Structures called metamaterials and the merging of two technologies under development are promising the emergence of new quantum information systems far more powerful than today’s computers. The concept hinges on using single photons—the tiny particles that make up light—for switching and routing in future computers that might harness the exotic principles of quantum mechanics. The image at left depicts a spherical dispersion of light in a conventional material, and the image at right shows the design of a metamaterial that has a hyperbolic dispersion not found in any conventional material, potentially producing quantum-optical applications. Image: Zubin Jacob
The merging of two technologies under development—plasmonics
and nanophotonics—is promising the emergence of new quantum information systems
far more powerful than today’s computers.
The technology hinges on using single photons—the tiny
particles that make up light—for switching and routing in future computers that
might harness the exotic principles of quantum mechanics.
The quantum information processing technology would use structures
The metamaterials, when combined with tiny optical
emitters, could make possible a new hybrid technology that uses quantum light
in future computers, says Vladimir Shalaev, scientific director of
nanophotonics at Purdue University’s Birck Nanotechnology Center and a
distinguished professor of electrical and computer engineering.
The concept is described in an article to be published in Science. The article was written by
Shalaev and Zubin Jacob, an assistant professor of electrical and computer
engineering at the University of Alberta, Canada.
“A seamless interface between plasmonics and
nanophotonics could guarantee the use of light to overcome limitations in the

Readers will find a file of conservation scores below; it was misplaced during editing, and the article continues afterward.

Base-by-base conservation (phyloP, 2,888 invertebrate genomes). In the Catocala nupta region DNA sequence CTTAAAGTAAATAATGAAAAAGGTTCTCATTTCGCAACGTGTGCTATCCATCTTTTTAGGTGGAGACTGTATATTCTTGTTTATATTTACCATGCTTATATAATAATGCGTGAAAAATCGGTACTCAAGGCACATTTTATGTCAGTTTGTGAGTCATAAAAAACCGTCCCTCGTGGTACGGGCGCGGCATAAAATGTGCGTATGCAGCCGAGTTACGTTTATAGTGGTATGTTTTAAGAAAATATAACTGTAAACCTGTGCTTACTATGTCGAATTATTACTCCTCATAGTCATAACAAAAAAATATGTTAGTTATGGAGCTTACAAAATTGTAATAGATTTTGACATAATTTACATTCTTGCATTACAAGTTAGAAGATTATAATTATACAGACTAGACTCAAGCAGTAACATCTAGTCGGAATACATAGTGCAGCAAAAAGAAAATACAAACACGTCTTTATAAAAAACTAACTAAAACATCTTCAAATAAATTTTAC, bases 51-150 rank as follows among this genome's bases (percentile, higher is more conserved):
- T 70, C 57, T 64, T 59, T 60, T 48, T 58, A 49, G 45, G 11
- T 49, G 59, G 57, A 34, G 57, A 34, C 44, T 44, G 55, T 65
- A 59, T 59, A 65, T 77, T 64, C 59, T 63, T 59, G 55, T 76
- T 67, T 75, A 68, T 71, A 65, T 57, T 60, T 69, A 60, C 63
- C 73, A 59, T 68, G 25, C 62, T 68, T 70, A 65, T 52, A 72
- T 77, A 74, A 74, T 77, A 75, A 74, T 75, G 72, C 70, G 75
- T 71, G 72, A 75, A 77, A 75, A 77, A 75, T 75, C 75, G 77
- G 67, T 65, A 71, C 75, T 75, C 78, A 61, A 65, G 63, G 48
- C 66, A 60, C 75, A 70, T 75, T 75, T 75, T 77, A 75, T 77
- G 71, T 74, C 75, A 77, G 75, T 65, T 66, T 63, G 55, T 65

operational speed of conventional integrated circuits,” Shalaev says.
Researchers are proposing the use of plasmon-mediated
interactions, or devices that manipulate individual photons and quasiparticles
called plasmons that combine electrons and photons.
One of the approaches, pioneered at Harvard University,
is a tiny nanowire that couples individual photons and plasmons. Another
approach is to use hyperbolic metamaterials, suggested by Jacob; Igor
Smolyaninov, a visiting research scientist at the University of Maryland; and Evgenii
Narimanov, an associate professor of electrical and computer engineering at
Purdue. Quantum-device applications using building blocks for such hyperbolic
metamaterials have been demonstrated in Shalaev’s group.
“We would like to record and read information with
single photons, but we need a very efficient source of single photons,”
Shalaev says. “The challenge here is to increase the efficiency of
generation of single photons in a broad spectrum, and that is where plasmonics
and metamaterials come in.”
Today’s computers work by representing information as a
series of ones and zeros, or binary digits called bits.
Computers based on quantum physics would have quantum
bits, or qubits, that exist in both the on and off states simultaneously,
dramatically increasing the computer’s power and memory. Quantum computers
would take advantage of a strange phenomenon described by quantum theory called
entanglement. Instead of only the states of one and zero, there are many
possible entangled quantum states in between one and zero.
An obstacle in developing quantum information systems is
finding a way to preserve the quantum information long enough to read and
record it. One possible solution might be to use diamond with nitrogen
vacancies, defects that often occur naturally in the crystal lattice of
diamonds but can also be produced by exposure to high-energy particles and
“The nitrogen vacancy in diamond operates in a very
broad spectral range and at room temperature, which is very important,”
The work is part of a new research field, called diamond
photonics. Hyperbolic metamaterials integrated with nitrogen vacancies in
diamond are expected to work as efficient “guns” of single photons
generated in a broad spectral range, which could bring quantum information
systems, he says.